This week saw the passing of Captain Sir Tom Moore, aged 100. For those not from the UK and therefore perhaps unfamiliar, Captain Tom as he affectionally became known last year, was a British Army officer who in the run up to his 100th birthday at the start of the Covid 19 Pandemic raised £32 million for the NHS by walking 100 lengths of his garden. He was later knighted for his efforts.
Now in terms of fitness and health, which this blog essentially is about, that’s a feat in itself. Walking can of course be an excellent form of exercise and to be able to achieve such a feat at 100 and using a walking frame after a hip replacement is a remarkable testament to his health. Of course it will have been challenging and his determination to complete this for a cause he cared about is similar to the people who push themselves through marathon and the like to raise money for causes which they care dearly about.
He, however, played down his achievement, it always seemed to me he had just wanted to help, in whatever way he could, an institution he saw the value in. There was plenty of discourse about this at the time. Whilst I don’t think there was anyone who did not admire the man, there were questions about why we needed a 100 year old man to do laps of his garden to fund the NHS and the moral compass of a government that used his achievement as a moral booster when they themselves had so frequently failed the NHS themselves. The one thing nobody ever questioned was his reason for doing it in the first place, his belief in the value of the NHS.
Now most of us really know the value of the NHS. We’ve heard of the cost of health insurance and health care in other countries. Captain Tom was probably more aware of this than most though. He and his generation are probably now the only British people to fully understand the value of the NHS. To me and you the concept of not being able to phone the doctor because we cannot afford it is a dystopian film plot, an abstract idea. In fact to anyone under the age of 72 it is.
The NHS was founded on 5th July 1948. Captain Tom was born in 1920, for most of his young life he did not have automatic access to free health care. He was born towards the end of another Pandemic, The Spanish Flu, a flu which could not be managed in the same way because, amongst other things, the lack of centralisation the NHS brings did not exist. At this time if you were ill the care you received depended on you wealth, your geographical location and often on access to local charitable organisations and your local community.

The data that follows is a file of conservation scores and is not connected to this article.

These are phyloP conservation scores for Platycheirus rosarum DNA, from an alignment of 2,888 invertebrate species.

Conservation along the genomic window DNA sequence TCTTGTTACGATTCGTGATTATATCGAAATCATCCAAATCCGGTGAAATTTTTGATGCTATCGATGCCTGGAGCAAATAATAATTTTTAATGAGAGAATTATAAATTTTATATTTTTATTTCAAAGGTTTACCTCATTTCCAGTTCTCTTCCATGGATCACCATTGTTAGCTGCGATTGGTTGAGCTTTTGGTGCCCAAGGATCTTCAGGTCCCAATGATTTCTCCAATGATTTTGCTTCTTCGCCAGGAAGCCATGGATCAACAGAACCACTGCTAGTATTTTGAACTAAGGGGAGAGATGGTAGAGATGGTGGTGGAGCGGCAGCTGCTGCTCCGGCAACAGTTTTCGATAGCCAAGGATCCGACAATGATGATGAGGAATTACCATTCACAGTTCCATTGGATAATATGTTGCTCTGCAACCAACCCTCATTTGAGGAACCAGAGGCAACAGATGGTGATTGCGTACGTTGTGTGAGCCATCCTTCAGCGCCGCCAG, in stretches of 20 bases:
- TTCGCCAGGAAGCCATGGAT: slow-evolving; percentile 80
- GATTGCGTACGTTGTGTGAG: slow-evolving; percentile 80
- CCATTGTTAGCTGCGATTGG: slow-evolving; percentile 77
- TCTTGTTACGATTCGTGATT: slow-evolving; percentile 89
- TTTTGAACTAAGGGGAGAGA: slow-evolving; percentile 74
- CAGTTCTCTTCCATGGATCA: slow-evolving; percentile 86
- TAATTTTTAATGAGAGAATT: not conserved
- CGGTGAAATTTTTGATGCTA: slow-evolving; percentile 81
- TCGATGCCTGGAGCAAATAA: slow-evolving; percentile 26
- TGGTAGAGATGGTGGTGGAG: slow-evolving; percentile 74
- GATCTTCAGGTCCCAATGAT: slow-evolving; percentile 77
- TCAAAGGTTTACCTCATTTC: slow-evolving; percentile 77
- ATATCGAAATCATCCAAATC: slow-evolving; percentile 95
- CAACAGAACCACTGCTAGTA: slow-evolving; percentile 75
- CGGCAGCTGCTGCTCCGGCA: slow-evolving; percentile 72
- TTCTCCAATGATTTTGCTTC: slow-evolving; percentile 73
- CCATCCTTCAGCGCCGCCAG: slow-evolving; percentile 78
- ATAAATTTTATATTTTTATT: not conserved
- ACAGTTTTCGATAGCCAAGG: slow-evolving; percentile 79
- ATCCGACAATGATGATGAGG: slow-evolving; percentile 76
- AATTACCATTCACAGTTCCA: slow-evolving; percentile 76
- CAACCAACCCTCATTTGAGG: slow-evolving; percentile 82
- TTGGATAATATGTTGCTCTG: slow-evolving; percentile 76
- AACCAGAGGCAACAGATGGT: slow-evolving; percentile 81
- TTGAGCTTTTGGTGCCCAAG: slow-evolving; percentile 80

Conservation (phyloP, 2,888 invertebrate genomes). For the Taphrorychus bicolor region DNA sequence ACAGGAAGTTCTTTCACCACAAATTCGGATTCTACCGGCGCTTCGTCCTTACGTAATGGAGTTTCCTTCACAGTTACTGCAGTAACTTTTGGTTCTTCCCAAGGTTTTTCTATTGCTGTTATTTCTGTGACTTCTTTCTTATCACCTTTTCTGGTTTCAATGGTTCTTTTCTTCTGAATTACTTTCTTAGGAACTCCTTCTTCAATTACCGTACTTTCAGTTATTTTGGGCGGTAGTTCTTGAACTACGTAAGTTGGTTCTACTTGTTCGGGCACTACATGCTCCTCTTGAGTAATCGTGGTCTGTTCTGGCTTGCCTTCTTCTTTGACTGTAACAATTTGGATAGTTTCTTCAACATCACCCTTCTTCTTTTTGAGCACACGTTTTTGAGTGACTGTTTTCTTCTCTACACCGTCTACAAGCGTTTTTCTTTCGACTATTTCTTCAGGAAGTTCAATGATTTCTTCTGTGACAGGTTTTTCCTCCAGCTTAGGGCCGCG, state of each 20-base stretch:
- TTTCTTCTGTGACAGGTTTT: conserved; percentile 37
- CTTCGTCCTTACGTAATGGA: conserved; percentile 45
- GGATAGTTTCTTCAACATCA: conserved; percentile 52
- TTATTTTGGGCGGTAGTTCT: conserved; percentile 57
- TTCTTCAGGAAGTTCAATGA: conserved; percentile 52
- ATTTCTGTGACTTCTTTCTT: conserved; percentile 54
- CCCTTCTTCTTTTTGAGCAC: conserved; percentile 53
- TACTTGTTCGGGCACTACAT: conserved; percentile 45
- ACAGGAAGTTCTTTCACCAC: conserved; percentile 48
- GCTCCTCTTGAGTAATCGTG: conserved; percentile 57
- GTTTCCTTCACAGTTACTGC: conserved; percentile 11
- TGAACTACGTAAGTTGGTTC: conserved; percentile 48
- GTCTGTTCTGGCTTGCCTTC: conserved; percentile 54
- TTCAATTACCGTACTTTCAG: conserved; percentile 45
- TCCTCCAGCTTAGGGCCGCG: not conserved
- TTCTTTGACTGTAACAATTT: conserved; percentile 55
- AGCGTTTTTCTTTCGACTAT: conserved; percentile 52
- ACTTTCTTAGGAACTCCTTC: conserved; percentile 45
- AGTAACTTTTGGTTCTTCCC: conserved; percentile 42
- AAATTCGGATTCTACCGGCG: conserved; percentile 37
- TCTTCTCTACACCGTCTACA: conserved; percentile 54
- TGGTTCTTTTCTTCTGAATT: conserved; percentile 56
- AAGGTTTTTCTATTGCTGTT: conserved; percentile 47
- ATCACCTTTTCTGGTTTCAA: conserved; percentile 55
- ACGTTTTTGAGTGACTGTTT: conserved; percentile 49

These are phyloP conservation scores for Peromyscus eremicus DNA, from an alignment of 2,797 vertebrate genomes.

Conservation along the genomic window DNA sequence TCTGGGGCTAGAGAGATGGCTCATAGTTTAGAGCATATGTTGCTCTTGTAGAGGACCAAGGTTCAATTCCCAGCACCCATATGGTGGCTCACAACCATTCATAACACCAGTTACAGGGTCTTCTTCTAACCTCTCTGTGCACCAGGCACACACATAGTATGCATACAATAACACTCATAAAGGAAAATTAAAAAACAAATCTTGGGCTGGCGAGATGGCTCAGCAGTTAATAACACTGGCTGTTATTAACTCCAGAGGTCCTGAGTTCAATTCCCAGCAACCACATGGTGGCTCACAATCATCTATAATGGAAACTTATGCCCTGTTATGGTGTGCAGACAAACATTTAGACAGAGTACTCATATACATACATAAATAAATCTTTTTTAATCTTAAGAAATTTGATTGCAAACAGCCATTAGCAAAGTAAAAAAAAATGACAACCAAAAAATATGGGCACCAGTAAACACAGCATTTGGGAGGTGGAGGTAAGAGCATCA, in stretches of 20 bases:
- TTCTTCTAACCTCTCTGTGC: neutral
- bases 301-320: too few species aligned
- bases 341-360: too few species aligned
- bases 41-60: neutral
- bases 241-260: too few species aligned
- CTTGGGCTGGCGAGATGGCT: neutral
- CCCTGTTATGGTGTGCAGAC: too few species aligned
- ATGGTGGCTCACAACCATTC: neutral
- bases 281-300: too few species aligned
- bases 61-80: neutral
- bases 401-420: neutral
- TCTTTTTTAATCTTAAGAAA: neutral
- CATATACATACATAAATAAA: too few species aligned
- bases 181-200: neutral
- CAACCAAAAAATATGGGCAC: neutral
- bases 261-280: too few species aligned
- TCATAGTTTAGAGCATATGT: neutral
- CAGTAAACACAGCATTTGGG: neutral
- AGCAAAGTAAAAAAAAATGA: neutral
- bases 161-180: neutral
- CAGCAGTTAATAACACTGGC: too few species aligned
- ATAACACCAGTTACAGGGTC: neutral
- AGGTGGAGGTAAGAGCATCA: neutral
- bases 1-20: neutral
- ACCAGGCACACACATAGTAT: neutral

I can’t just assume that had an impact on how he valued the NHS, but I think it must be easier to truly value something when you’ve known the alternative. When we don’t know any different it’s harder to really appreciate what we actually do have access to, harder not to just assume that will always be the case or that everyone has access to what we have. For me I think that’s one of the best things to take from Captain Tom’s achievement because it can apply to all aspects of life. We can use our experiences to learn what matters to us and what we really value and what we know we want to work to keep / maintain.
To draw this back to fitness and health. Right now I know a lot of people struggling, be it weight gain, loss of fitness or strength because of lockdown. It feels harder that you can’t go to the gym or a class or participate in races because you know different- you’re aware of what was and how this is different. It’s kind of the situation in reverse to the NHS because it’s from positive experience to negative, but you appreciate the gyms and the classes and the opportunities to move so much more now than you ever did at the time because you’ve experienced the alternative. We cannot control this right now (to the extent we factually cannot go to a gym) but we can fight for the industry, help campaign to get fitness recognised as an important component to the heath of the nation and commit to supporting the industry when it can fully reopen. If Captain Tom taught us anything it’s if something is important to you taken action, even if it’s a tiny gesture, as small actions can have a massive impact.